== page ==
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I am implementing some methods which use switch statements to distinguish between different cases:

private void doThis(){
    switch(command){
    case on: {status = doCalculationsA; break;}
    case off: {status = doCalculationsB; break;}
    case idle: {status = doCalculationsC; break;}
    case stdby:{status = doCalculationsD; break;}   
    }
}

The above works fine, when, further down the business logic, I call doThis() inside other methods which need the doThis() functionality.

However, at this moment I am a bit confused how to incorporate other conditions/restrictions posed on each case of the above switch.

I mean, when I call doThis() within say biggerOperation(), I have new conditions that need to be applied against each case of the switch belonging in the doThis() function:

Sample logic:

biggerOperation(){

    doThat();
    doTheOther();

    if(somethingIsTrue){
      execute "case: on" of doThis()
    }
    else if(somethingElseIsTrue){
      execute "case: off" of doThis()
    }
    else if(aThirdThingIsTrue){
      execute "case: idle" of doThis()
    }
    else if(aFourthThingIsTrue){
      execute "case: stdby" of doThis()
    }
}

I have not been able to figure out an elegant, clean and compact way to do this as of now. Are there any ideas perhaps? How can I explicitly target each case of a switch? Could I use a new switch to implement that conditional logic?

Any suggestions are welcome. Much appreciate your help.

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2 Answers 2

up vote 1 down vote accepted

Refactor your command enum to classes using the Command pattern.

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Thanks for your input. If you don't mind, could you perhaps explain a bit more about the new logic? Using the command pattern, you mean encapsulate method invocation? –  denchr Aug 2 '09 at 14:46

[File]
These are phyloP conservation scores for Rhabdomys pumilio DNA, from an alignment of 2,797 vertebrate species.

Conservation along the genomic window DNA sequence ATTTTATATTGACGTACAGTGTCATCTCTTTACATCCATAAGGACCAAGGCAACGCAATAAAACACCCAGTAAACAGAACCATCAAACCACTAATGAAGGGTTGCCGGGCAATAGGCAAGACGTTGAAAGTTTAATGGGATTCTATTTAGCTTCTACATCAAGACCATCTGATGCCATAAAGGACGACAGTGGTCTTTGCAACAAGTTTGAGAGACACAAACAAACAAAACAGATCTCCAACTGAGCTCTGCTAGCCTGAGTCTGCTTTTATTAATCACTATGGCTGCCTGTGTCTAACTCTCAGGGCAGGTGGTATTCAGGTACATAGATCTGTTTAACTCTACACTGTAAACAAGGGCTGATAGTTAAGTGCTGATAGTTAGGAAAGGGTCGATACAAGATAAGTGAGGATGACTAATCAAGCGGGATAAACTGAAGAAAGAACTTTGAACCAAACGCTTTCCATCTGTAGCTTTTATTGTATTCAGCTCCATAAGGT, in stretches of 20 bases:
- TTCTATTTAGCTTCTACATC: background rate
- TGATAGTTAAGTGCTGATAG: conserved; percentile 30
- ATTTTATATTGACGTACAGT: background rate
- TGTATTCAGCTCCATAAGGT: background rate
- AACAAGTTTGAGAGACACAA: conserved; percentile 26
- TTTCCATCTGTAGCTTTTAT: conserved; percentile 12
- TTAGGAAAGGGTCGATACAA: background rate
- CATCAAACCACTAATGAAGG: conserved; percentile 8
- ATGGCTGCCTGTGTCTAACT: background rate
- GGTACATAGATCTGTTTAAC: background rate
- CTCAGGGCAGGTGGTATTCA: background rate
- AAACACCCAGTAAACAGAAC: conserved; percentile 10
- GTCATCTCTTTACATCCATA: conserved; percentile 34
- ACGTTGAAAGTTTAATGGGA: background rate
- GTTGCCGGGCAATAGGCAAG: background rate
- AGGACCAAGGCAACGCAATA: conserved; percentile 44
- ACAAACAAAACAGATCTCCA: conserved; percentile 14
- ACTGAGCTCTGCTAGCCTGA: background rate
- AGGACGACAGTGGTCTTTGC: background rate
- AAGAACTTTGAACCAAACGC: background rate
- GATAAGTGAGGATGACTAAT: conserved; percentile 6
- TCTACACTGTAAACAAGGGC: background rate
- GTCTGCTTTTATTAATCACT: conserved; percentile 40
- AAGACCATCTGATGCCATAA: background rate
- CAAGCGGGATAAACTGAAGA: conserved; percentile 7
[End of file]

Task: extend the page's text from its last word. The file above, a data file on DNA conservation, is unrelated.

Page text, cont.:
2  
see this question: stackoverflow.com/questions/1199646/… –  Rich Seller Aug 2 '09 at 14:51
    
Yes, it looks quite similar. Thank you for pointing it out! –  denchr Aug 2 '09 at 14:56
    
@Rich: thanks :) –  Matt Howells Aug 2 '09 at 14:56

You could start doing something like

public MyCreatedEnum getCommand() {
    if(somethingIsTrue){
      return MyCreatedEnum.on;
    }
    else if(somethingElseIsTrue){
      return MyCreatedEnum.off
    }
    else if(aThirdThingIsTrue){
      return MyCreatedEnum.idle
    }
    else if(aFourthThingIsTrue){
      return MyCreatedEnum.stdby
    }
}

private void doThis(){
    MyCreatedEnum command = getCommand();
    switch(command){
    case MyCreatedEnum.on: {status = doCalculationsA; break;}
    case MyCreatedEnum.off: {status = doCalculationsB; break;}
    case MyCreatedEnum.idle: {status = doCalculationsC; break;}
    case MyCreatedEnum.stdby:{status = doCalculationsD; break;}   
    }
}

public void biggerOperation(){
    doThat();
    doTheOther();
    doThis();
}

Then do some more refactoring. But I think this is a good starting point (considering you're not annoyed with 4 nested if elses and 4 switch cases).

share|improve this answer
    
this looks promising. Will give it a try! –  denchr Aug 2 '09 at 14:54

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